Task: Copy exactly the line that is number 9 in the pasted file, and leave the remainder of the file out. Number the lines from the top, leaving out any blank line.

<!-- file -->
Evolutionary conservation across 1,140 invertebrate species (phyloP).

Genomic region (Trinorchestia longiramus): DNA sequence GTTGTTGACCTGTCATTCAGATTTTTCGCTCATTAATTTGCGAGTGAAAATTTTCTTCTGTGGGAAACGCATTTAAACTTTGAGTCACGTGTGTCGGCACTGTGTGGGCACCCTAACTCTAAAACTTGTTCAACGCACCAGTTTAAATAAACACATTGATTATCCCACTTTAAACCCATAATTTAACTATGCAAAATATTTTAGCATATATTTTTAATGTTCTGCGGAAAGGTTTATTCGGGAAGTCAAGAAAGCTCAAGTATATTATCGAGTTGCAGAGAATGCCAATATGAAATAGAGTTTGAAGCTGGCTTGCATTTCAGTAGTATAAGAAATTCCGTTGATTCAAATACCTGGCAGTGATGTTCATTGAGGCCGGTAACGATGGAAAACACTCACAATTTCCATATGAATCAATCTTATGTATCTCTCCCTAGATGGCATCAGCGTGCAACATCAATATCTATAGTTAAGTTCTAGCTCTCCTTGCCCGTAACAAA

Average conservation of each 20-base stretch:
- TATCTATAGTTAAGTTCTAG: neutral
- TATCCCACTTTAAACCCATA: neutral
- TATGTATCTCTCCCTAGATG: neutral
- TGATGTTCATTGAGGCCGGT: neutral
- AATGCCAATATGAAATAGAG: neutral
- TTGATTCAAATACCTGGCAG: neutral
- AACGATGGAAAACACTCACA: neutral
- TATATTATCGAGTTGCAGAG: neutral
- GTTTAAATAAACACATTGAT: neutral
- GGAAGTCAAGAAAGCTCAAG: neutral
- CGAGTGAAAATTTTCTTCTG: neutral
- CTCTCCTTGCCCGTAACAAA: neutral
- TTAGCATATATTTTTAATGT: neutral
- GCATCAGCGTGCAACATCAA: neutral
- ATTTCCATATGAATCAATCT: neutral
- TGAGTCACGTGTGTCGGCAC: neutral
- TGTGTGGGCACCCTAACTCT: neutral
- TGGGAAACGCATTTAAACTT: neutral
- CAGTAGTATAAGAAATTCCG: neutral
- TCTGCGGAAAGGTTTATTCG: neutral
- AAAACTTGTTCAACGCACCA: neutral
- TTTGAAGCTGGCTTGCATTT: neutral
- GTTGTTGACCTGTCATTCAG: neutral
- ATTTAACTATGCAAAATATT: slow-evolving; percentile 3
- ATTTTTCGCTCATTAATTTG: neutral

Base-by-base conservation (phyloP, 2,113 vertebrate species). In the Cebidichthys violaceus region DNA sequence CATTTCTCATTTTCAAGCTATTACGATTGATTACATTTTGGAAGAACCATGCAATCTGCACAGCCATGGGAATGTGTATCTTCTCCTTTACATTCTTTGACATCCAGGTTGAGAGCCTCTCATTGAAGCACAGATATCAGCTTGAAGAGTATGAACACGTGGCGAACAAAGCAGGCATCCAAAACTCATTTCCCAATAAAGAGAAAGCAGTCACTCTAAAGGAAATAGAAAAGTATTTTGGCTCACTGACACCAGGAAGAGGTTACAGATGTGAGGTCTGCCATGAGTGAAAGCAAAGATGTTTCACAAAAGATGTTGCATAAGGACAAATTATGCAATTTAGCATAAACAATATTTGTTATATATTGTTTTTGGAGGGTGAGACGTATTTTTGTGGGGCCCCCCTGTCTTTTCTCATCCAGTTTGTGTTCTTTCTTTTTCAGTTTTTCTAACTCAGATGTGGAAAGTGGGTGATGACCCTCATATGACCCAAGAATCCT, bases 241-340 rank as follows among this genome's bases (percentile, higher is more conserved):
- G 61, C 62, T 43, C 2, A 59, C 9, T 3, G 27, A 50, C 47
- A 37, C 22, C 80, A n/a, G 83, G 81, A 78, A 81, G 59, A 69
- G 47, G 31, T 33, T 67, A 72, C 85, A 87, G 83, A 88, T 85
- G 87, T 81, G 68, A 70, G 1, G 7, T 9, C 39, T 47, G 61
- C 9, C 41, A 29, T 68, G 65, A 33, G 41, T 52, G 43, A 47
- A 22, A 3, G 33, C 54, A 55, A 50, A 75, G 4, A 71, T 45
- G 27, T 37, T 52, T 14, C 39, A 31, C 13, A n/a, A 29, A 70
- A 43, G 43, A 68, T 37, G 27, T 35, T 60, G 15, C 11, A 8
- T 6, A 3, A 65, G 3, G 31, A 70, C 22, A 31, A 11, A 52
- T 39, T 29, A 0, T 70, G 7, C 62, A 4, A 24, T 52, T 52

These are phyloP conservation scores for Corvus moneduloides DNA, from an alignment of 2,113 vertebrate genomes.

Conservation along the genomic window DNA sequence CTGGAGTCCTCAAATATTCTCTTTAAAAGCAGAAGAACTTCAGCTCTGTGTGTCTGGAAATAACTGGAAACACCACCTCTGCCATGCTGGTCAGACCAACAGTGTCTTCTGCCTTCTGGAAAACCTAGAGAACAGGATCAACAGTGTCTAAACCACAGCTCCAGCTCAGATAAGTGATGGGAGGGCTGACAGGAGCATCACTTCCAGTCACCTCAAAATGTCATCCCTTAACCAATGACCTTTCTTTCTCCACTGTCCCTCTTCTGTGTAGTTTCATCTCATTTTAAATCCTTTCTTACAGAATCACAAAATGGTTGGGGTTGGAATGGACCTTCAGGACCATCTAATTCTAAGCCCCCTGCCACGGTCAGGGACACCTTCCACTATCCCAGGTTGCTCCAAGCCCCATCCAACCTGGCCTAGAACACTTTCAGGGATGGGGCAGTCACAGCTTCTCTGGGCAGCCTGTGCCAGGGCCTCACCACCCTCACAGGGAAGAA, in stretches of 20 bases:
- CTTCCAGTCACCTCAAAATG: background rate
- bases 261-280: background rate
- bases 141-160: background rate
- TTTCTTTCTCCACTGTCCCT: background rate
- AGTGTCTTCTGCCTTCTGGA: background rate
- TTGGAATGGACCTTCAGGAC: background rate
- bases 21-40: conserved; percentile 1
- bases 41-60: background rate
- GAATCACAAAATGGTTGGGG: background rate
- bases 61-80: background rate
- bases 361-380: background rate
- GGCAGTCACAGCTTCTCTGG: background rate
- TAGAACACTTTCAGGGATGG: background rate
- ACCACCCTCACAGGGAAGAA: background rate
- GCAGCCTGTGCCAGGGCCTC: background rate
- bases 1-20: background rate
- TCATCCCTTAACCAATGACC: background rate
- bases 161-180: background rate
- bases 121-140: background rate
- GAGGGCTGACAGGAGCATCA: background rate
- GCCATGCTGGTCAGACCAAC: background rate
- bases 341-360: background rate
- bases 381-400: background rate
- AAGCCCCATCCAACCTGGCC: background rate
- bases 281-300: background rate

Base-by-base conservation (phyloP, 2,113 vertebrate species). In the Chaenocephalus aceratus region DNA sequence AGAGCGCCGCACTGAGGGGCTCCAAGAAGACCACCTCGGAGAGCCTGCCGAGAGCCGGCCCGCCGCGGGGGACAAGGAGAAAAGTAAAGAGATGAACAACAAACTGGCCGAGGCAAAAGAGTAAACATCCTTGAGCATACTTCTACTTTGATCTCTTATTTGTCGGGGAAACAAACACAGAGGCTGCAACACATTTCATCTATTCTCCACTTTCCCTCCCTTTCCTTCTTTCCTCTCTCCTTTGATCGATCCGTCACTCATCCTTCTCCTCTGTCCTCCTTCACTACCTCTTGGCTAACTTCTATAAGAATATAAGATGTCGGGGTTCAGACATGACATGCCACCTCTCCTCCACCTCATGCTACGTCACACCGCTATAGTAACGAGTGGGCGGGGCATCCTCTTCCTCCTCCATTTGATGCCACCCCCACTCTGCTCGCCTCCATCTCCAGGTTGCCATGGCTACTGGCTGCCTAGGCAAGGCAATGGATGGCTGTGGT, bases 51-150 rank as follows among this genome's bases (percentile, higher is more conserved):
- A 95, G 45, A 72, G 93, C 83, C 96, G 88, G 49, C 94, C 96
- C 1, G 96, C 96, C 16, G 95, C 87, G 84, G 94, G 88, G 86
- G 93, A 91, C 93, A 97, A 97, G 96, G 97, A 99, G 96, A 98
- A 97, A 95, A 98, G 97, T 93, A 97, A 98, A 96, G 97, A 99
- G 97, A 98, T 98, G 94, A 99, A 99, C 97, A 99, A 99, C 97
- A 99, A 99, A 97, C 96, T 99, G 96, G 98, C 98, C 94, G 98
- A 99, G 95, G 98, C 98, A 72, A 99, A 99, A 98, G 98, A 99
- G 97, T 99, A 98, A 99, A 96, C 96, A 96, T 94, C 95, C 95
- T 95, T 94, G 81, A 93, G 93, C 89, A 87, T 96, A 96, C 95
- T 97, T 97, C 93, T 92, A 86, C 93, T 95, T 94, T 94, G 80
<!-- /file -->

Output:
- TTGATTCAAATACCTGGCAG: neutral